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A few comments on Primer (esp re Semantics)

From: Sandro Hawke <sandro@w3.org>
Date: Fri, 31 Jan 2014 15:32:25 -0500
Message-ID: <52EC0859.7000007@w3.org>
CC: RDF WG <public-rdf-wg@w3.org>
I recently had a chance to read through the Primer, and mostly it's 
great but there were a few things that bugged me.    Hopefully they're 
not to hard to fix.

1.   The use of the word "informative" in the first paragraph is a 
problem.   I don't think most people have any idea that in 
standards-speak "informative" has a different meaning than in normal 
English.  So to most people, that bit will just sound kind of dumb.   (I 
think it's a bad idea to ever use that word when we have a perfectly 
good alternative in "non-normative", but it's particularly problematic 
in the beginning of a primer.

I was thinking something like, "This document is a companion to a set of 
W3C standard, which are listed at the end of this introduction.  This 
document itself is not a standard, though."

2.  With my naive reader hat on, I was still feeling pretty confused at 
the end of 3.5, badly wanting a diagram.   Maybe move the one from later 
up to this point?   Not a show-stopper.

3.  Typo in 5.1, "habe"

4.  In 5.2 I think it's important to introduce N-Triples with saying 
it's a subset of Turtle.   That's the most important thing about it.

5.  In 5.2 I think we have a chance to push back against the biggest 
problem in RDF deployment.    Under RDF/XML I suggest:

  delete:  RDF/XML was the only normative syntax for RDF when RDF 1.0 
was published in 2004.

  add: When RDF was original developed in the late 1990s, this was its 
only syntax, and some people still call this syntax "RDF". In 2001, a 
precursor to Turtle called "N3" was proposed, and gradually the other 
syntaxes listed here have been adopted and standardized.

The main point is that for many years, all the way back to 1997 (I 
think, 1999 at least), it wasn't so much the "only normative syntax", it 
was the ONLY syntax.    .rdf files are RDF/XML. Professionals in this 
field still call RDF/XML "RDF".    We need to help newcomers understand 
this happens and what it means when it does.

6.  This is the hard one.   I was eagerly reading the document up to 
section 6. Semantics, just thinking like a programmer, and nodding in 
agreement as everything up to this point made perfect sense. Then I got 
hit with this stuff about "formal model-theoretic semantics" and 
"truth-preserving conditions", and it suddenly just seemed like 
handwaving and obscure "semantics" stuff I'd never care about.

I think this is a great place to explain to the RDF community WHY there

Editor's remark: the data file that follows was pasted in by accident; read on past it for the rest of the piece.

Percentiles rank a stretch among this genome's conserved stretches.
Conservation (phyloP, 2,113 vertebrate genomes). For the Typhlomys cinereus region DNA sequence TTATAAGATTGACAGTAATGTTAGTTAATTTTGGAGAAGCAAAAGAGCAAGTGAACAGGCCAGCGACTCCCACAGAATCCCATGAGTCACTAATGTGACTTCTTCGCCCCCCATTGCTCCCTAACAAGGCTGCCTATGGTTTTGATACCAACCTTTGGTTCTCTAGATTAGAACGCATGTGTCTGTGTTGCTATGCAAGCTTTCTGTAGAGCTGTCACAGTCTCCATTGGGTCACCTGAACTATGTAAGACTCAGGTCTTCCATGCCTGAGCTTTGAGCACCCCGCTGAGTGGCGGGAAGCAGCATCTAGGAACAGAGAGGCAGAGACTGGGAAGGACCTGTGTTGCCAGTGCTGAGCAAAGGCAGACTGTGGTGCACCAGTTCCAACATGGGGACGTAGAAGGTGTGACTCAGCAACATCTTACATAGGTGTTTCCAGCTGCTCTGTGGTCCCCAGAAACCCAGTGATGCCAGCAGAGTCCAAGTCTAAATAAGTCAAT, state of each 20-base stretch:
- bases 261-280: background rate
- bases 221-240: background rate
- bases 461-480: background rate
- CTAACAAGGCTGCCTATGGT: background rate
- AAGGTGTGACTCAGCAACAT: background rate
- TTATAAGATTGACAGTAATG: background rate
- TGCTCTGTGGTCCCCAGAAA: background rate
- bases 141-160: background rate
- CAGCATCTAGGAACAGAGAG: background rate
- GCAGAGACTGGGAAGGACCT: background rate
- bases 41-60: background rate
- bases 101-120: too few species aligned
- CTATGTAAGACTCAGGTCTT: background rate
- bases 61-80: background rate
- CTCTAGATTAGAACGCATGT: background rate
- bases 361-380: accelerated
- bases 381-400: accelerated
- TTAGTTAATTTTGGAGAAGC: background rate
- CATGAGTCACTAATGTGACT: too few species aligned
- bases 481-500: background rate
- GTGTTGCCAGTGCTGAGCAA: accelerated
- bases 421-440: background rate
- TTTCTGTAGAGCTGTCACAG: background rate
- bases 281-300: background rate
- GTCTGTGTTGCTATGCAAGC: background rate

are formal semantics and who might want to read rdf11-mt.   As the text 
is now I'm afraid it just feeds the feeling that rdf-mt is gobbledegook 
no one needs to pay attention to, unless they're working on a PhD.

Here's a strawman to show the kind of text I think we need:

    An overarching goal in the use of RDF is to be able to automatically
    merge useful information from multiple sources to form a larger
    collection that is still coherent and useful.   As a starting point
    for this merging, all the information is conveyed in the same simple
    style, subject-predicate-object triples, as described above.    To
    keep the information coherent, however, we need more than just a
    standard syntax; we also need agreement about the semantics of these

    By this point in the Primer, the reader is likely to have an
    intuitive grasp of the semantics of RDF.  (1) The IRIs used to name
    the subject, predicate, and object are "global" in scope, naming the
    same thing each time they are used.  (2) Each triple is "true"
    exactly when the predicate relation actually exists between the
    subject and the predicate.  (3)  An RDF graph is "true" exactly when
    all the triples in it are "true".    These notions, and others, are
    specified with mathematical precision in the RDF Semantics document

    One of the benefits of RDF having these declarative semantics is
    that systems can make logical inferences.  That is, given a certain
    set of input triples which they accept as true, systems can in some
    circumstances deduce that other triples must, logically, also be
    true. We say the first set of triples "entails" the additional
    triples. These systems, called Reasoners, can also sometimes deduce
    that the given input triples contradict each other.

    Given the flexibility of RDF, where new vocabularies can be created
    when people want to use new concepts, there are many different kinds
    of reasoning one might want to do.  When a specific kind of
    reasoning seems to be useful in many different applications, it can
    be documented as an "entailment regimes". Several entailment regimes
    are specified in RDF Semantics.     For technical description of
    some other entailment regimes and how to use them with SPARQL, see
    SPARQL 1.1 Entailment Regimes
    http://www.w3.org/TR/sparql11-entailment/ .   Note that some
    entailment regimes are fairly easy to implement and reasoning can be
    done quickly, while others require a very sophistical techniques to
    implement efficiently.  Some entailment regimes have been proven to
    be intractable, but they might still be useful for small data sets.

    ... then go into the rdfs:domain example ...

I'm not attached to any of that wording -- I hope someone else can do 
better -- but hopefully you see how I'm trying to convey things people 
really need to know to operate in the RDF space without making a lot of 
assumptions about what they already know.   I think we have to do 
something like that.

With these changes, the document will be perfect.    :-)     Keep up the 
good work.

       -- Sandro
Received on Friday, 31 January 2014 20:32:26 UTC

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